BRUSSELS — The European Union on Tuesday called on U.S. President Joe Biden to help draw up a common rule book to rein in the power of big tech companies like Facebook and Twitter and combat the spread of fake news that is eating away at Western democracies.
In a speech to the Davos World Economic Forum, European Commission President Ursula von der Leyen urged the Biden administration to join forces against "the darker sides of the digital world," which she said was partly behind the "shock" storming of Capitol Hill on Jan. 6.
"The business model of online platforms has an impact and not only on free and fair competition, but also on our democracies, our security and on the quality of our information," von der Leyen said. "That is why we need to contain this immense power of the big digital companies."
The head of the EU's executive body called on the White House to join the 27-nation bloc's efforts, saying that "together, we could create a digital economy rule book that is valid worldwide," and would encompass data protection, privacy rules and the security of critical infrastructure.
In December, the Commission proposed two new pieces of EU legislation to better protect consumers and their rights online, make tech platforms more accountable, and improve digital competition, building on the bloc's data protection rules, which are among the most stringent in the world.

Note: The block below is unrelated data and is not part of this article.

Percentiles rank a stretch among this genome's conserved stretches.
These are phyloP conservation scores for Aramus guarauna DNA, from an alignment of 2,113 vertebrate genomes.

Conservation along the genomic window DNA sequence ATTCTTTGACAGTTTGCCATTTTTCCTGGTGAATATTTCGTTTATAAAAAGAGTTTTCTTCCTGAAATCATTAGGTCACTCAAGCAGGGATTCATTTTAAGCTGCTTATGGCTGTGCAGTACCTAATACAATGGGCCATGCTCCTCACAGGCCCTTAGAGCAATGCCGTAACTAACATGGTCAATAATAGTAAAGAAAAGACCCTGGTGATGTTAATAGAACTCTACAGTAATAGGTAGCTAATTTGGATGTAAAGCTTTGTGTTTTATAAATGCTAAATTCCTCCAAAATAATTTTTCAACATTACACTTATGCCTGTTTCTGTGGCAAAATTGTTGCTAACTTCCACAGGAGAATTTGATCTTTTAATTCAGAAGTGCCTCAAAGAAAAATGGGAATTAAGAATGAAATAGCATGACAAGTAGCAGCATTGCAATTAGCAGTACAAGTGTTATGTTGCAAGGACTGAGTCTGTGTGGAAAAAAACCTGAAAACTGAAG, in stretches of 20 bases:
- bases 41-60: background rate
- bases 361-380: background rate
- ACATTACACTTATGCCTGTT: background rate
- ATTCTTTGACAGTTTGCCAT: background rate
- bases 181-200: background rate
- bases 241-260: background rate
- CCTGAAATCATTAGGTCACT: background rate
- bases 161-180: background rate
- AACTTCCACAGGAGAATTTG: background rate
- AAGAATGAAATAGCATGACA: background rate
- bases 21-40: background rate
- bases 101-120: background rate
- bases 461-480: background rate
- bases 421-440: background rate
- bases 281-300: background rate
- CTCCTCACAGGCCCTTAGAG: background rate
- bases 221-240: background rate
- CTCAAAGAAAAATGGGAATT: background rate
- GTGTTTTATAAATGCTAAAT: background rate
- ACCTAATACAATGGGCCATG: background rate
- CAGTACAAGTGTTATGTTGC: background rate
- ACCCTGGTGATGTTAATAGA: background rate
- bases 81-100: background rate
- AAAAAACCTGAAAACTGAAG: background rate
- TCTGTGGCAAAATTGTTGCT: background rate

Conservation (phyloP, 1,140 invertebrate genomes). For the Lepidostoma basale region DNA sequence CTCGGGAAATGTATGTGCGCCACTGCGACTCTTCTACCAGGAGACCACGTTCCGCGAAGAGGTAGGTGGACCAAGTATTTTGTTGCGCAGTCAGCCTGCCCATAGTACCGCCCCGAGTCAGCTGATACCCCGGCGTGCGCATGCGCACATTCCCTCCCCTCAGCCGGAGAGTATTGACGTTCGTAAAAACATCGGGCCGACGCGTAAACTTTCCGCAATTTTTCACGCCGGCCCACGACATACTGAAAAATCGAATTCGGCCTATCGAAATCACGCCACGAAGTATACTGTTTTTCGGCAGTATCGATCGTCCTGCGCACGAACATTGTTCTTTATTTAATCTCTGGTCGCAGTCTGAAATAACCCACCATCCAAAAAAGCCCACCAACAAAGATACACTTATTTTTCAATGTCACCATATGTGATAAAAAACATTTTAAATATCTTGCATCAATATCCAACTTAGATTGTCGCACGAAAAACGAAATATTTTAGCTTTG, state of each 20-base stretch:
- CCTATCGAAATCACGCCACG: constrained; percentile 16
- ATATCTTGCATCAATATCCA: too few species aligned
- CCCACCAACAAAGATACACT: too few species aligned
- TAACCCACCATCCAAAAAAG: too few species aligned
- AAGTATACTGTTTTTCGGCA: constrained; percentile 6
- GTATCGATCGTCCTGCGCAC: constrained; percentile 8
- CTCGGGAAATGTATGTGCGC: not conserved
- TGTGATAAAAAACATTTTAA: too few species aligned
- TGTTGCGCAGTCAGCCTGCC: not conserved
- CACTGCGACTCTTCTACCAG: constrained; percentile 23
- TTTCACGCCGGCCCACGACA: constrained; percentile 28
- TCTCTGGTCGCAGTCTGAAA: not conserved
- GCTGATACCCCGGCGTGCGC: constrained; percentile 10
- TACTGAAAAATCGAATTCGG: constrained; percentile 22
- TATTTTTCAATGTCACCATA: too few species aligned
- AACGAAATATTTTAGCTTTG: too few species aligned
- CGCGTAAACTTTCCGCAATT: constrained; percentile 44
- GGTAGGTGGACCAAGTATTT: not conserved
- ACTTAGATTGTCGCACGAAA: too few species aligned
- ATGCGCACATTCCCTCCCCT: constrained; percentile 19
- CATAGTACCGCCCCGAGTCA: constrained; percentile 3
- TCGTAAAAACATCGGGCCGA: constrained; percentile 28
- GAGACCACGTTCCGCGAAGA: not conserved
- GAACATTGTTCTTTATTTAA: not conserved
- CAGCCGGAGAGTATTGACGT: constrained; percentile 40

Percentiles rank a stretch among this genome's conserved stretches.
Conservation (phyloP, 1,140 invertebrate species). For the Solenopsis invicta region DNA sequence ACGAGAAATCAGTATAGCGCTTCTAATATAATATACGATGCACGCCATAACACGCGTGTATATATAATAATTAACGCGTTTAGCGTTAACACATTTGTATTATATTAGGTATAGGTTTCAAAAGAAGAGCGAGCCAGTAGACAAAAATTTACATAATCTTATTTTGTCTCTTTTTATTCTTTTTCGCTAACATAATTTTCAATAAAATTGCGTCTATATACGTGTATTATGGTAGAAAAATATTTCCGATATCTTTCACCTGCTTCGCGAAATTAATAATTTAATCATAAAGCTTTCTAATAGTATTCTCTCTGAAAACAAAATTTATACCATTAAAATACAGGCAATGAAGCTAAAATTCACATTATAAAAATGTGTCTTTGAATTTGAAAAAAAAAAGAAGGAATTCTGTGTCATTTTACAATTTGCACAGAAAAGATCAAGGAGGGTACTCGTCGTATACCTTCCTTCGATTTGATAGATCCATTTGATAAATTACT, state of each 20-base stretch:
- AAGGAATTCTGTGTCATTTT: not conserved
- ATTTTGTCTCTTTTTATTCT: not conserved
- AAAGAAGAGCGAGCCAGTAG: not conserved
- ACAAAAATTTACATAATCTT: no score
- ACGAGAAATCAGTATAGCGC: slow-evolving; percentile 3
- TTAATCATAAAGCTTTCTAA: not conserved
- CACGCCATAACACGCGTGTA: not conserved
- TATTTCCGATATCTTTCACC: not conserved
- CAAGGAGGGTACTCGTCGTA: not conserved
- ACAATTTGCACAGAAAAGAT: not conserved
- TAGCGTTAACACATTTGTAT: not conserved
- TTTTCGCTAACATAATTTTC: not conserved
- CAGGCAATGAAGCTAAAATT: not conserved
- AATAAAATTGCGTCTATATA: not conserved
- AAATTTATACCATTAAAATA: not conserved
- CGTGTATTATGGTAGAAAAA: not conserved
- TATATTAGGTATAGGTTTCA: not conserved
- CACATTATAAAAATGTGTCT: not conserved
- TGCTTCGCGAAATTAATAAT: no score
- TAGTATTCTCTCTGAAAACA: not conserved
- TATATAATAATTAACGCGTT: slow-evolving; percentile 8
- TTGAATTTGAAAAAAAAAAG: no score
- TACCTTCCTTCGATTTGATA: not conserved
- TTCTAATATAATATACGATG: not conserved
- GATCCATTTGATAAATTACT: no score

Von der Leyen said: "We want the platforms to be transparent about how their algorithms work. Because we cannot accept that decisions that have a far-reaching impact on our democracy are taken by computer programs alone."
She said the EU wants the onus put on the tech giants, saying that "we want it clearly laid down that internet companies take responsibility for the manner in which they disseminate, promote and remove content."
Von der Leyen also referred to the decision earlier this month by Facebook and Twitter to cut off President Donald Trump from their platforms for allegedly inciting the assault on the U.S. Capitol, an unprecedented step that underscored the immense power of tech giants to regulate speech.
"No matter how tempting it may have been for Twitter to switch off President Trump's account, such serious interference with freedom of expression should not be based on company rules alone," she said. "There needs to be a framework of laws for such far-reaching decisions."